toward this goal and the scientific challenges that must be met before
solar can be a viable alternative to fossil fuels.

Highlights of the symposium include a talk by Kazunari Domen, Ph.D., of
the University of Tokyo in Japan. Domen described current research on
developing more efficient and affordable catalysts for producing
hydrogen using a new water-splitting technology called “photocatalytic
overall water splitting.” The technology uses light-activated
nanoparticles, each 1/50,000 the width of a human hair, to convert
water to hydrogen. This technique is more efficient and less expensive
than current technologies, he said.

Domen noted that the ultimate goal of artificial photosynthesis is to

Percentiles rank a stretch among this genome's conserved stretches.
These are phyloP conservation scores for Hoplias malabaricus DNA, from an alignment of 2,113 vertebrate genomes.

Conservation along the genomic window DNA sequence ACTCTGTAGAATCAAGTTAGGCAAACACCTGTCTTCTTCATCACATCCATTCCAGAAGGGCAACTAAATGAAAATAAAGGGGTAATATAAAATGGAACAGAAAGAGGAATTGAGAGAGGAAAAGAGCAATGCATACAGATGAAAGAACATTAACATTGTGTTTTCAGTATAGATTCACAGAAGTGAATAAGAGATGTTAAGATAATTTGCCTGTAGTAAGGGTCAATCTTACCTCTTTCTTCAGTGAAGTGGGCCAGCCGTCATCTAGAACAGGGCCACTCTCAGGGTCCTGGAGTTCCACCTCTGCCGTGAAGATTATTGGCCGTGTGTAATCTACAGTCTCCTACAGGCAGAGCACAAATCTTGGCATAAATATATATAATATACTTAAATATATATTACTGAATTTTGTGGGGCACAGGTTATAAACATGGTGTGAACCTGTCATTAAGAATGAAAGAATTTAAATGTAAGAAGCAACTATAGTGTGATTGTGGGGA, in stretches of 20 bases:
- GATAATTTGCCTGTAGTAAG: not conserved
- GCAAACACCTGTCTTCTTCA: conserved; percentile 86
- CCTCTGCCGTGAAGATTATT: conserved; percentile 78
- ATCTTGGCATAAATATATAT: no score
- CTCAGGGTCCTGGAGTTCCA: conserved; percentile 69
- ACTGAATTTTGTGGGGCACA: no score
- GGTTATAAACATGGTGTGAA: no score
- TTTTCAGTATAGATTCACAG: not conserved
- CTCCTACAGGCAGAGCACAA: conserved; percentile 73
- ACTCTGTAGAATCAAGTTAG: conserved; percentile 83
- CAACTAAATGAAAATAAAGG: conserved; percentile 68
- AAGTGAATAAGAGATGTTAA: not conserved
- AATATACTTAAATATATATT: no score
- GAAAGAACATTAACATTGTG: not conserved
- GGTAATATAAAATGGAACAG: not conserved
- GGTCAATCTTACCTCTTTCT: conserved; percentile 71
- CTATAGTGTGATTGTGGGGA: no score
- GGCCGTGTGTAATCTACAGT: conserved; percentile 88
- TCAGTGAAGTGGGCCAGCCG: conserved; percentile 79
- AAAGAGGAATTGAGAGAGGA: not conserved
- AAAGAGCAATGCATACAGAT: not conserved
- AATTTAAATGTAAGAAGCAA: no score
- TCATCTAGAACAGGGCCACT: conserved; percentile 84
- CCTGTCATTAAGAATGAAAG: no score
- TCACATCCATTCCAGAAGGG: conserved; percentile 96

produce a liquid fuel, such as methanol, or “wood alcohol.” Achieving
this goal would fulfil the vision of creating an “artificial leaf” that
not only splits water but uses the reaction products to create a more
usable fuel, similar to what leaves do.

Among the “take-home messages” cited in the report:

- There’s no single best solution to the energy problem. Scientists
must seek more affordable, sustainable solutions to the global energy
challenge by considering all the options.
- Investing in chemistry is investing in the future. Strong basic
research is fundamental to realizing the potential of solar energy and
making it affordable for large-scale use.
- Society needs a new generation of “energy scientists” to explore new
ways to capture, convert, and store solar energy.